"We're paying for police way more than $360,000, and our road money is being eroded because it's paying for state police," Christopher said. "It's a fairness issue."

Nearly half the annual $1.3 billion state police budget comes from the state Motor Vehicle Fund. Christopher and other officials would like to see the Motor Vehicle money used for highway transportations. Under the state constitution, motorist fees and fuel taxes are to be used strictly for highway construction, repair and safety.

"Last year the state police were funded by raiding the transportation fund," Schemel said. "We cannot, and should not, do that again."

Wolf's proposal would raise just $63 million from municipalities. Nearly half of 2,560 municipalities in Pennsylvania rely solely on the Pennsylvania State Police for police protection, according to state data.

"I don't think the governor's proposal is worth the effort because it's not going to make a bit of difference," Christopher said. "It's a drop in the bucket. I don't know what the answer is. Either way it isn't going to affect Washington Township, we're already paying the piper."

Governor Tom Wolf is proposing to charge municipalities without a police force $25 per person to help fund state police. Sean Heisey

 

Rep. Jesse Topper, R-Bedford, said the fee would be a hard sell in the local area.

"It's very hard to tax some people for a service when essentially they're getting the same service," Topper said. "In our area I haven't heard any complaints about (state police) response time. We need to have a debate as to what is the responsibility of our state police force."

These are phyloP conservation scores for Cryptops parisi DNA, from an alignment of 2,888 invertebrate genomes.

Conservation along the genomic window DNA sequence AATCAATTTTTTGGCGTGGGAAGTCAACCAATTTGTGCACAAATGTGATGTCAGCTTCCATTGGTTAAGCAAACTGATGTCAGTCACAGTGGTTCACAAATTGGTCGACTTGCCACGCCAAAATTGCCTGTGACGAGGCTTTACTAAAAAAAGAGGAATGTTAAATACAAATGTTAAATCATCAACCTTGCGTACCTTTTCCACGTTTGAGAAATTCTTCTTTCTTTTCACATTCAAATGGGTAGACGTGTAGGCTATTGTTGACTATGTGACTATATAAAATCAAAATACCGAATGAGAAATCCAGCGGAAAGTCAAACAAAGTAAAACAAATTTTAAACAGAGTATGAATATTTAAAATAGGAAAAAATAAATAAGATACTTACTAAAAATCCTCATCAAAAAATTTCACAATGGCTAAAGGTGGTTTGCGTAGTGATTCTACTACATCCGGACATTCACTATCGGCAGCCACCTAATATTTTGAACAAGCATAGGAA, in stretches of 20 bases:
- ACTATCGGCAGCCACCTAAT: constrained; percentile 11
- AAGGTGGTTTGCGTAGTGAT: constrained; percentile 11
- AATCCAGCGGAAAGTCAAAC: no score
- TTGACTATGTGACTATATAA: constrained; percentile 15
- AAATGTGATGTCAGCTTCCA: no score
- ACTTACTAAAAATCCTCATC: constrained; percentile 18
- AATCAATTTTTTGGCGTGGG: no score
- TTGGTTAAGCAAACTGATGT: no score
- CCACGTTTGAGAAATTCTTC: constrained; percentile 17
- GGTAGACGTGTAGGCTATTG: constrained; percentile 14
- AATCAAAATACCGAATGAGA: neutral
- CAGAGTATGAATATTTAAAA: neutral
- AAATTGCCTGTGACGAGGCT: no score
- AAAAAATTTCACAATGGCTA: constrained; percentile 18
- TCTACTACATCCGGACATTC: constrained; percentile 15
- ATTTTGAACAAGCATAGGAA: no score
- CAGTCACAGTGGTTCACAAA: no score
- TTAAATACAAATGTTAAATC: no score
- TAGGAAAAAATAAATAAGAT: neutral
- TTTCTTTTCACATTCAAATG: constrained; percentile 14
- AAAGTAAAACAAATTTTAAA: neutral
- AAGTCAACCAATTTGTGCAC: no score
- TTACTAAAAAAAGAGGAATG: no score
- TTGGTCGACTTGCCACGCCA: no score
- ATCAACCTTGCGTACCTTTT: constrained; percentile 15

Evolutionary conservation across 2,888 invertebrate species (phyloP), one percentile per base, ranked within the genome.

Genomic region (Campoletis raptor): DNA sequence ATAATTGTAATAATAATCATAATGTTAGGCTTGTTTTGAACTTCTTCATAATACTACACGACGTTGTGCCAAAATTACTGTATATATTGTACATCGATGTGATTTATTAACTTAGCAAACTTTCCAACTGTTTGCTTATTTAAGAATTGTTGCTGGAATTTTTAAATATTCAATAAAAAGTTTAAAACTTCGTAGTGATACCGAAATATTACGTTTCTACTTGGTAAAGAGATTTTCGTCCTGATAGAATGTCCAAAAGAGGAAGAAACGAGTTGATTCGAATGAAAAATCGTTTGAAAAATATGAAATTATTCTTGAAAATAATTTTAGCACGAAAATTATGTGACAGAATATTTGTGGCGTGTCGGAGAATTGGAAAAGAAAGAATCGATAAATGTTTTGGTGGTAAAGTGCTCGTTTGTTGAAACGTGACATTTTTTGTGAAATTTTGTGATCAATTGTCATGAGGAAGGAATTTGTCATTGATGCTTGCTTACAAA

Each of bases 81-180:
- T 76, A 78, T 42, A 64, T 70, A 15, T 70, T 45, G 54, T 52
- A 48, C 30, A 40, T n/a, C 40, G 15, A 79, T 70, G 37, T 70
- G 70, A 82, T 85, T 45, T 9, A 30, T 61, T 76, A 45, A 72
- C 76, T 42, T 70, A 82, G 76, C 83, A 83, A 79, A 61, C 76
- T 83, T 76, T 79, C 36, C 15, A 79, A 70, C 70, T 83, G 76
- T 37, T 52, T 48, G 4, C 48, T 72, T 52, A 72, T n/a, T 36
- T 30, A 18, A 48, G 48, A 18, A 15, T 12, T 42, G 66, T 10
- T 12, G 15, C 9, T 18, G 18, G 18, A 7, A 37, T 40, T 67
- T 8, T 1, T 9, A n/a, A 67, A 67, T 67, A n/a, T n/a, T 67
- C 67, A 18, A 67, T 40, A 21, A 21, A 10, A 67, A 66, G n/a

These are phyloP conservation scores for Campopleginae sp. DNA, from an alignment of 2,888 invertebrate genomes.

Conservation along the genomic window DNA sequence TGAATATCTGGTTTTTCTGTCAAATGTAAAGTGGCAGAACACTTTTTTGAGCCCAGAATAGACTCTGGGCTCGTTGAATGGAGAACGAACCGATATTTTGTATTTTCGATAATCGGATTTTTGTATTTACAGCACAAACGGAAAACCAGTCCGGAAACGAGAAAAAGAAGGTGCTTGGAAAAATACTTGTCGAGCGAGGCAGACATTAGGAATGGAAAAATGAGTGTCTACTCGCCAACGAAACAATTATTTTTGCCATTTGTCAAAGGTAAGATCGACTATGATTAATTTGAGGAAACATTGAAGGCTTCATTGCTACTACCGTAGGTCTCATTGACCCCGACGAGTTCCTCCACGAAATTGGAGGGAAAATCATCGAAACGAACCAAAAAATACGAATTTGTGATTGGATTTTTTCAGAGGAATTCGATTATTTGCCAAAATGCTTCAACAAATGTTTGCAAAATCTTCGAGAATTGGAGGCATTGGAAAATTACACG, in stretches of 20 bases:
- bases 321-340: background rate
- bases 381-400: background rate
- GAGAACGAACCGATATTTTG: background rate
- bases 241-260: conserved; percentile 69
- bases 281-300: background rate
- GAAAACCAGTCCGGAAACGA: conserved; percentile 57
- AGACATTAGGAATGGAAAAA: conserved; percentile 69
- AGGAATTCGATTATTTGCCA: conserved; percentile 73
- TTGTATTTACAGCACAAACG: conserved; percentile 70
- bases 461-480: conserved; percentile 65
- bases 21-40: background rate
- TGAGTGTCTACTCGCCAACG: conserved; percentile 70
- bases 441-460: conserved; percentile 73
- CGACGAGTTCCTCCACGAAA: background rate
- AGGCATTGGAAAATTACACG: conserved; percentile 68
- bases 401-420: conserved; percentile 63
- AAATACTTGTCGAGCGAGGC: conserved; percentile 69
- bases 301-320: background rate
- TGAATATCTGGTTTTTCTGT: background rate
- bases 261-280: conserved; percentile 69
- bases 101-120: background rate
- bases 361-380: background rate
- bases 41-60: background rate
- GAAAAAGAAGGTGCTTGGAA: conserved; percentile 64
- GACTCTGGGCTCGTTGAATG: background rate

The discussion should include the role of the state police, according to several township supervisors. Should their duties be limited to highway patrols and investigations? Should county or regional police departments be created? Should county sheriff's offices be empowered to go on patrol?

Sen. Richard Alloway II, R-Chambersburg said the power of the county sheriffs could be expanded, according to Chad Reichard, his legislative aide. Alloway is working with Sen. Guy Reschenthaler, R-Allegheny County, to introduce legislation reforming the Pennsylvania constabulary to reduce the burden on municipal officers.

Wolf's proposal amounts to double taxation, according to Reichard.

"This is a matter of local control, and there is no guarantee in the governor's proposal -- that we are aware of -- that the $25 fee will be used to bolster the barracks in the region in which the funds were raised," he said.